Ludovico Ariosto (1474-1535) undertook to continue this
strange story for the Este family, who claimed to be descended from Rogero, one of the heroes of French heroic verse. Ariosto's poem is one of the greatest works of European literature, and has always been greatly admired, although serious-minded critics have at times found it rather too entertaining for their taste. Its opening lines inspired not only Spenser, but also Milton:
I sing of knights and ladies, of love and arms,
of courtly chivalry, of courageous deeds,
all from the time the Moors crossed the sea
from Africa and wrought havoc in France.
I shall tell of the anger, the fiery rage
of young Agramant their king, whose boast it was
he would avenge himself on Charles, Emperor of Rome,
for King Trojan's death.
I shall tell of Orlando, too, setting down
what has never before been recounted in prose or rhyme
A summary of Ariosto's Orlando Furioso:
As the poem begins, Orlando hears that Angelica has escaped from Namo, and neglects the call of his duty to Charlemagne to follow her. Meanwhile Rogero has fallen in love with Bradamante, Rinaldo's sister who is a warrior, and their adventures are interwoven with those of Orlando and Angelica. Angelica finds a wounded Moorish foot-soldier, Medoro, and falls in love with him while caring for his wounds. They marry and pass an idyllic honeymoon alone in the woods. Orlando happens to hear of this and becomes mad; he runs naked through the country, destroying everything. At last Astolfo makes a journey to the moon with St John, riding on the hippogriff, and finds there the land of lost things; he recovers Orlando's lost wits, and brings him back to his senses in time to kill Agramant in a final battle.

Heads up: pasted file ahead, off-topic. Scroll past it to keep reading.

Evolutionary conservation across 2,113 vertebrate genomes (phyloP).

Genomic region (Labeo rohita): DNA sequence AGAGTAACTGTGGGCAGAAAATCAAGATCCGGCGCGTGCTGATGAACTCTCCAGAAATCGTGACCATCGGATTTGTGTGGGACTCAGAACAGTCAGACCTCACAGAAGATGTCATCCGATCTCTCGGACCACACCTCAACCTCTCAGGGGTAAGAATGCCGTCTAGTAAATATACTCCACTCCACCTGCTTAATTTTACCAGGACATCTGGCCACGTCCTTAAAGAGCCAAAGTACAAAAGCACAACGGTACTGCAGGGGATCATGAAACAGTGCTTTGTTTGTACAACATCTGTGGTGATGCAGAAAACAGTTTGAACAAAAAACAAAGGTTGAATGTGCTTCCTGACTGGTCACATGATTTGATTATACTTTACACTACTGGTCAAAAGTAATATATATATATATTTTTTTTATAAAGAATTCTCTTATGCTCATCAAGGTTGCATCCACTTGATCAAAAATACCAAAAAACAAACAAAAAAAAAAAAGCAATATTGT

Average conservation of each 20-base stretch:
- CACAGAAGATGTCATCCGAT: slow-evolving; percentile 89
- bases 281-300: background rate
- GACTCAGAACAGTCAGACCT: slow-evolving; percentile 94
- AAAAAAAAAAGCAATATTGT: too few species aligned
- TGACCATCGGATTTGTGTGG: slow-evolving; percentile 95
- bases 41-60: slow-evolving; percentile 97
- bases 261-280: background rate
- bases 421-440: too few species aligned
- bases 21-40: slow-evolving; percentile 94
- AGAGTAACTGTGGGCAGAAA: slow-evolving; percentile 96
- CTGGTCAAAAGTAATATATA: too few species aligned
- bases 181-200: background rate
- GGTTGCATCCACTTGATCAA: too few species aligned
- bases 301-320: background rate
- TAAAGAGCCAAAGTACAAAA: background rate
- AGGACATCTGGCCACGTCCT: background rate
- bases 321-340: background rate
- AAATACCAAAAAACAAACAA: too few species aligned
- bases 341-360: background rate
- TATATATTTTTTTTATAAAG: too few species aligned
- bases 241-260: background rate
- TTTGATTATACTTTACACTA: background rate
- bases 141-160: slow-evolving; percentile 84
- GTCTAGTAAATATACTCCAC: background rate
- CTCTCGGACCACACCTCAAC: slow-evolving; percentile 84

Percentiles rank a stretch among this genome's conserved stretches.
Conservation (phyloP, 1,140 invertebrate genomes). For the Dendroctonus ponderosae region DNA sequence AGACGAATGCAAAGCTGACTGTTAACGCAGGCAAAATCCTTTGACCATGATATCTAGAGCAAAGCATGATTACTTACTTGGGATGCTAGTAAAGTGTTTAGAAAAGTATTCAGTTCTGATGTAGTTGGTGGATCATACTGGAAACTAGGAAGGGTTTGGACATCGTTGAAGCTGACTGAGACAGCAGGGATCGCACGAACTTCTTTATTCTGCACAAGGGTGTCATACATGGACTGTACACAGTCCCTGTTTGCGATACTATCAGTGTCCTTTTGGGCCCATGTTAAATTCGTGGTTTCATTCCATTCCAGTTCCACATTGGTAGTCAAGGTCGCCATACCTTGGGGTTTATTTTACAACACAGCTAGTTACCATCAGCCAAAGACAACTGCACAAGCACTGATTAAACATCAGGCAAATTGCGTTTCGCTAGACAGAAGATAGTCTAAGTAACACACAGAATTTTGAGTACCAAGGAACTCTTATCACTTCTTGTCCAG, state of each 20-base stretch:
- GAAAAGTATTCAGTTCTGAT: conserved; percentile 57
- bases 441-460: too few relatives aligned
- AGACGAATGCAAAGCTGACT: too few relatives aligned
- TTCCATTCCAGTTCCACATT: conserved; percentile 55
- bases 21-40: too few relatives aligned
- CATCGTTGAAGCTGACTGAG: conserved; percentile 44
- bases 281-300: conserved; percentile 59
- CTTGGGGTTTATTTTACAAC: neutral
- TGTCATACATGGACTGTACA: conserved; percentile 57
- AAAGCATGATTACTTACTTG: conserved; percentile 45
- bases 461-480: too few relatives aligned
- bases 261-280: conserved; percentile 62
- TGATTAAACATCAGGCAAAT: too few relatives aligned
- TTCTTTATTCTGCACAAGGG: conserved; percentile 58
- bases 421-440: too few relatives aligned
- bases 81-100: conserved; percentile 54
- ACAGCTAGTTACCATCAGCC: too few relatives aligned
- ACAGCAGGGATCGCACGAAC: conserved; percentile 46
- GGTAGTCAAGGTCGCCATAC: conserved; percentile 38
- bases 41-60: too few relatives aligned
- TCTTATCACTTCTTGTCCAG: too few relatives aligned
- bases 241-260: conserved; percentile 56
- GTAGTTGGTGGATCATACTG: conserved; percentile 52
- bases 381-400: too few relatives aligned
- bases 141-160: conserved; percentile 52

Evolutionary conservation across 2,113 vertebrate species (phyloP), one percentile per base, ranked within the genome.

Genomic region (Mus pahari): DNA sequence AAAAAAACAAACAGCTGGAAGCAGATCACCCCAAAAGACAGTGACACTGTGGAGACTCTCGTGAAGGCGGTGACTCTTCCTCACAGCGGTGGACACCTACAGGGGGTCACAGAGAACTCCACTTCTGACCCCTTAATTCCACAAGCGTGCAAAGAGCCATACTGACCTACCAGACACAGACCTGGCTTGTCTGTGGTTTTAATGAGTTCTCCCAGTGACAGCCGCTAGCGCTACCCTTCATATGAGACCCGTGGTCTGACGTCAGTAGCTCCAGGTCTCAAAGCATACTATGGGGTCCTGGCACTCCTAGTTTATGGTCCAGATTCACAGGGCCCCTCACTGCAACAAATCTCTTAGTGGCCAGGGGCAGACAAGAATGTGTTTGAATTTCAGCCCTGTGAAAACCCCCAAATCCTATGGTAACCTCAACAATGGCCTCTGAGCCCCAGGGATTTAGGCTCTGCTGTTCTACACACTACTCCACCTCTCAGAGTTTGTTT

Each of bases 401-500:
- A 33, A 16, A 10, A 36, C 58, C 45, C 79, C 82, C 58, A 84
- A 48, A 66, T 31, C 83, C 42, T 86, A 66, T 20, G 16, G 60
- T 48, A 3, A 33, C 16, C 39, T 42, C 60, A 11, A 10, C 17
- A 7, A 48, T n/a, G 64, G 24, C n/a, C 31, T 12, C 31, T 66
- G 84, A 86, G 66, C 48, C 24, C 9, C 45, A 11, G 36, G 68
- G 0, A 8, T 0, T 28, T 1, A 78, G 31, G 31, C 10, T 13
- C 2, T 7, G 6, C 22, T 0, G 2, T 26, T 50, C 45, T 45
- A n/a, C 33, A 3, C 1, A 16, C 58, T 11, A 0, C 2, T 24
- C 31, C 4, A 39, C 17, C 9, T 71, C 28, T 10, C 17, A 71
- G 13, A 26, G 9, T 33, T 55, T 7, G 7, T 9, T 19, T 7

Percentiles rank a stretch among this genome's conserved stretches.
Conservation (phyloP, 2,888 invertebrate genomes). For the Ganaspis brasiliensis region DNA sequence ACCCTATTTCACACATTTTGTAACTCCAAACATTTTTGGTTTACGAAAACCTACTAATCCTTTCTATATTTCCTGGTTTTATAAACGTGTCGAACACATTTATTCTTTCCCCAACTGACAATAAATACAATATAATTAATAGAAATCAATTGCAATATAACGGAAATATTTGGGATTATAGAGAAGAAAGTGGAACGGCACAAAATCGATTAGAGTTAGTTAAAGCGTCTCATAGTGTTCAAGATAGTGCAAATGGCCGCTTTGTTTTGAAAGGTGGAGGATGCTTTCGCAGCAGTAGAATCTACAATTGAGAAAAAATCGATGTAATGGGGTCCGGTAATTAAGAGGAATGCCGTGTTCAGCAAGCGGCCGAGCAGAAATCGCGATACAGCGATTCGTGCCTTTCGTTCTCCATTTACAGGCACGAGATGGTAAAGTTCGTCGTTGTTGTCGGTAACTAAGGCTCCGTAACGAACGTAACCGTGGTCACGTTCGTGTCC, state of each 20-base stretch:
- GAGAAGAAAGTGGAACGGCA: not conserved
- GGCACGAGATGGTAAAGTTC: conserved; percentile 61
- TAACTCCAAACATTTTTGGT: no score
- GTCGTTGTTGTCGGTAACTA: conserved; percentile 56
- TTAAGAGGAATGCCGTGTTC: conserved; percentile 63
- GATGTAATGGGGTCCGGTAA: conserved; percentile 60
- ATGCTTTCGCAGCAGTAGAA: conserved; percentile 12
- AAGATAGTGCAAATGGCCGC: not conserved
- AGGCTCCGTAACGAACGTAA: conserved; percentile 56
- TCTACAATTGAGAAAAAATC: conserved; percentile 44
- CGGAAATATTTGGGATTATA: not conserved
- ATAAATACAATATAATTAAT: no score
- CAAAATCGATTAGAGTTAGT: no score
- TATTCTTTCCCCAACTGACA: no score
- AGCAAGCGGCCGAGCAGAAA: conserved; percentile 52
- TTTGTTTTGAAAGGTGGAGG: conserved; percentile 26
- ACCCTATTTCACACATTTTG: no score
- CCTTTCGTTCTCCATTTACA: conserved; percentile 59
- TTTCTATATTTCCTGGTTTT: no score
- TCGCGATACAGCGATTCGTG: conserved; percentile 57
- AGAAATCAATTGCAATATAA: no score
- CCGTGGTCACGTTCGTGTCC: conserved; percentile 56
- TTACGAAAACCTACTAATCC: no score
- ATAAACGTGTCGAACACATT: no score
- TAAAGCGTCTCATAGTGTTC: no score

Ariosto tells the tale with humour and considerable irony. Spenser failed to follow him in this, but took the external romance material of love and knightly prowess, and greatly increased the moral and allegorical levels of meaning. Ariosto's work was so popular that it was published in 154 editions before 1600 and inspired a number of other Italian poets to write long verse romances on similar topics.
The rise of Aristotelian classicism soon after Ariosto had finished his work brought demands for deeper seriousness and artistic unity. This led Trissino to write an epic L'Italia liberata dai Gotti (Italy freed from the Goths) published in 1547 that is mainly notable for having shown Milton (thanks to Tasso's Mondo creato) that epic could be written in blank verse. In 1560 Bernardo Tasso published Amadigi, a return to the complex chivalric romance with interwoven narratives.